The opinion of the court was delivered by: DAWSON
This is a motion brought by plaintiff, the Securities and Exchange Commission, pursuant to Rule 56, 28 U.S.C.A., for summary judgment on the ground that there is no genuine issue as to any material fact.
The complaint seeks a broad injunction which, among other things, will restrain the defendants from selling, or offering for sale, shares of the common stock of Stanwood Oil Corporation, or making misleading statements with reference thereto.
The complaint alleges that defendant John A. Kaye has, since January, 1951, controlled Stanwood Oil Corporation; and that the said John A. Kaye was, and is, President and principal stockholder of defendant Kaye, Real & Co., Inc., a company engaged as a broker and dealer in securities in New York, N. Y.
The complaint alleges that the defendants have been, since May 21, 1951, selling common stock of Stanwood Oil Corporation, and in connection with such sales, have used the mails and instrumentalities of communication in interstate commerce, and that no registration statement with respect to such securities is in effect with the Securities and Exchange Commission. The complaint further alleges that the defendants, in connection with such sales, have been making untrue statements of material facts to purchasers and prospective purchasers.
Simultaneously with the filing of the complaint herein, on December 17, 1953, plaintiff moved for a preliminary injunction, and after a hearing thereon, a preliminary injunction was entered against all the defendants on January 15, 1954. Answers were thereafter filed by the defendants.
On March 25, 1954, plaintiff, pursuant to Rule 36 of the Rules of Civil Procedure, served upon each of the attorneys for the respective defendants a Request for Admission of Facts. No sworn statement denying the matters of which an admission was requested has been served; no sworn statement has been served indicating any reason why the defendants cannot truthfully admit or deny these matters; nor have any written objections been filed with reference to the Request. Stanwood Oil Corporation attempted to file an unsworn reply to certain of the items in the Request for Admission of Facts, which was rejected as not in compliance with the Rule. I afforded the attorney for this defendant time to have this reply verified, but he later reported to me that he was not filing any verified or sworn reply to the Request because he had not been able to get any person to verify it.
There has been no denial of the allegations of the complaint that the defendants have been engaged, since May 21, 1951, in the sale, by the mails and through the instrumentalities of interstate commerce, of the common stock of Stanwood Oil Corporation; that no registration statement has been in effect with reference to such stock; and that during at least a substantial period of time when such stock was being sold, defendant Kaye, who was the controlling stockholder and President of Kaye, Real & Co., Inc., was also President and controlling stockholder of Stanwood Oil Corporation.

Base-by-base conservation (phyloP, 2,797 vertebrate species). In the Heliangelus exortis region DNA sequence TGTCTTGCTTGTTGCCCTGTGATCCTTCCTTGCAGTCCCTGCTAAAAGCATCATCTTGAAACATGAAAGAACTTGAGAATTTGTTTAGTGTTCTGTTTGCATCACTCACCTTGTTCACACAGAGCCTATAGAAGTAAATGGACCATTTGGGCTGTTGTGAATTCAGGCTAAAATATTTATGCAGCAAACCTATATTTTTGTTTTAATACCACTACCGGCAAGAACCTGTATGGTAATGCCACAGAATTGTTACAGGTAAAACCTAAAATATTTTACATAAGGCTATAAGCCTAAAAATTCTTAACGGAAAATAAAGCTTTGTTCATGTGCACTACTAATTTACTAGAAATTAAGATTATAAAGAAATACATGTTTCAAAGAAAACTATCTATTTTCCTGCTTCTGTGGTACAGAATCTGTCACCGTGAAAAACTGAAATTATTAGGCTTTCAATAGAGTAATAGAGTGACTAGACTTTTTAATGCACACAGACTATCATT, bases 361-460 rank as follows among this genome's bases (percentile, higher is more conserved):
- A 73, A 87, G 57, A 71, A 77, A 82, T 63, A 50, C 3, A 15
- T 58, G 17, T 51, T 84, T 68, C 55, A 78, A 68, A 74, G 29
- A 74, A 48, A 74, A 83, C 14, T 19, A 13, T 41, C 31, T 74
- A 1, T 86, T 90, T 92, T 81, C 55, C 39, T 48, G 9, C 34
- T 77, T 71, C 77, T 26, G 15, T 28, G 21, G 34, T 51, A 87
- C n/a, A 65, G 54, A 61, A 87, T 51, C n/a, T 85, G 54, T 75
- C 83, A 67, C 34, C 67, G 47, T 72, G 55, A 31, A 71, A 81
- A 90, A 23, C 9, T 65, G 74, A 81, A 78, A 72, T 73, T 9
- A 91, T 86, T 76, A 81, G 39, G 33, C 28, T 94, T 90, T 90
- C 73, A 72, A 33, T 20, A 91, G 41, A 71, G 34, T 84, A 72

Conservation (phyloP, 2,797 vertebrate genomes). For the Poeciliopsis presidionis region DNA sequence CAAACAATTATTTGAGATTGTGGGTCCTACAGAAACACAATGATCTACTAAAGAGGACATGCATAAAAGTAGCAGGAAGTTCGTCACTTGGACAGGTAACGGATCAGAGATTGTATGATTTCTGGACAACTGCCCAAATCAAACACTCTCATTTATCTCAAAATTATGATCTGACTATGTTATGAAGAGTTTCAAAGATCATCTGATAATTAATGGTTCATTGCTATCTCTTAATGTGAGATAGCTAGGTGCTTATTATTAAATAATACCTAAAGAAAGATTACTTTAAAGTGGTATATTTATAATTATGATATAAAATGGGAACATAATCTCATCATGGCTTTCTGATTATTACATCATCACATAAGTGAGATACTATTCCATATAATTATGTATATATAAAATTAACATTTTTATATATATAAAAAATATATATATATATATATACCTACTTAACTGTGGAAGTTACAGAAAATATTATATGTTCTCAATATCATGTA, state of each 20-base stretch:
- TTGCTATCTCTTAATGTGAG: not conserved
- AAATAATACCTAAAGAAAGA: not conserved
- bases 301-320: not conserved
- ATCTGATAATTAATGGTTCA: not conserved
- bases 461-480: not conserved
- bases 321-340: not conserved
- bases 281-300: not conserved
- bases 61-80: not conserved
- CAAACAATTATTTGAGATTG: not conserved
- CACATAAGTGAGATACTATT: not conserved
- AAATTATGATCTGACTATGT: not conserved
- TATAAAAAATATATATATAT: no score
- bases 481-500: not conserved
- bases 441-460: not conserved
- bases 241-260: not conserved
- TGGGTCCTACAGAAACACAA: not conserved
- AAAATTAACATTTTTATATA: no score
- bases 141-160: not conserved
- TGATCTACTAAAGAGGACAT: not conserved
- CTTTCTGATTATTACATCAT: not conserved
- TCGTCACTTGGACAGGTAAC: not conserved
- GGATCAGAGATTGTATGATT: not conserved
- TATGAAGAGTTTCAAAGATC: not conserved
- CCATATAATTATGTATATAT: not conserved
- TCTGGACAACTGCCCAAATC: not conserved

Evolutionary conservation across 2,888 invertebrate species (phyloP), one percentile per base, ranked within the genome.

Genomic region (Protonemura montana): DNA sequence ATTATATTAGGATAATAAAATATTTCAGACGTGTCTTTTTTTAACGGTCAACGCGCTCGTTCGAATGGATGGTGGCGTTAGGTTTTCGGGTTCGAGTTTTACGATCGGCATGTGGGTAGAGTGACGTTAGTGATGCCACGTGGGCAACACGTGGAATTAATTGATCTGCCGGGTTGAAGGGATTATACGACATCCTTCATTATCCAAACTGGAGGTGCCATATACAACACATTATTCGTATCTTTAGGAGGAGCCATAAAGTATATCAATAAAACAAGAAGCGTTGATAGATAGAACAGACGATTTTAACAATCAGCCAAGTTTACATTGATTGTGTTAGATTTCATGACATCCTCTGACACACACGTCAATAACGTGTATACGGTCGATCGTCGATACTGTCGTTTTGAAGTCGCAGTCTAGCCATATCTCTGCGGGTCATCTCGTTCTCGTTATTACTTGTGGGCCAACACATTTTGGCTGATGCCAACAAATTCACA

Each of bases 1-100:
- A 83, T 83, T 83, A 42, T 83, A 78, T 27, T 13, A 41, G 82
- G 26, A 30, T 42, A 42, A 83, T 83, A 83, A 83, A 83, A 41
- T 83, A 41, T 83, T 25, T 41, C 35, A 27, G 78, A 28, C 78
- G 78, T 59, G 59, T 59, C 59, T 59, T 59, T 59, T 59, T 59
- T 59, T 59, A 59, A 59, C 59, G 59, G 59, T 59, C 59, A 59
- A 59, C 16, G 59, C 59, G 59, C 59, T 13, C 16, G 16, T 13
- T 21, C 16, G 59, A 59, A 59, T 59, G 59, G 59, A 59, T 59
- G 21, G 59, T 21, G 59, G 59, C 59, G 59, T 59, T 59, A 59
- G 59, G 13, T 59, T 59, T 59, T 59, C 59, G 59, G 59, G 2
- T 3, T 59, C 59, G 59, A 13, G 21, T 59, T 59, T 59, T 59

The complaint alleges that in connection with the sale and distribution of such stock, numerous false and misleading statements were made by defendants in violation of the provisions of Section 17 of the Securities Act of 1933, 15 U.S.C.A. § 77q. The Request for Admission of Facts sets forth many statements alleged to have been made by, or on behalf of, the defendants which, if admitted, would establish that false and misleading statements were, in fact, made by the defendants in connection with the sale of such stock. Since the defendants have chosen not to admit or deny either the making of the statements or the facts which could establish the statements to be false, or to raise objections to the Request, this Court must, under Rule 36 of the Rules of Civil Practice, deem the facts to be admitted.
Plaintiff has not relied solely on the admissions to support its motion for summary judgment. By affidavits and documentary evidence submitted on the motion, it furnishes other competent evidence, which is not substantially controverted, supporting the basic allegations of the complaint.
Based upon the uncontroverted evidence and the admissions resulting from the failure to serve any statements in response to the Request for Admission of Facts, the Court concludes that the following material facts exist without substantial controversy:
(1) That stock of Stanwood Oil Corporation was sold by the defendants through the mails and in interstate commerce after May 21, 1951.
(2) That no registration statement was in effect with reference to such stock.
(3) That the stock so sold was part of an original issue of Stanwood Oil Corporation, and was not exempt from registration under the provisions of the Securities Act of 1933.
(4) That John A. Kaye became President of Stanwood Oil Corporation in December, 1950 and remained as President until December, 1953, and was, during such time, a ...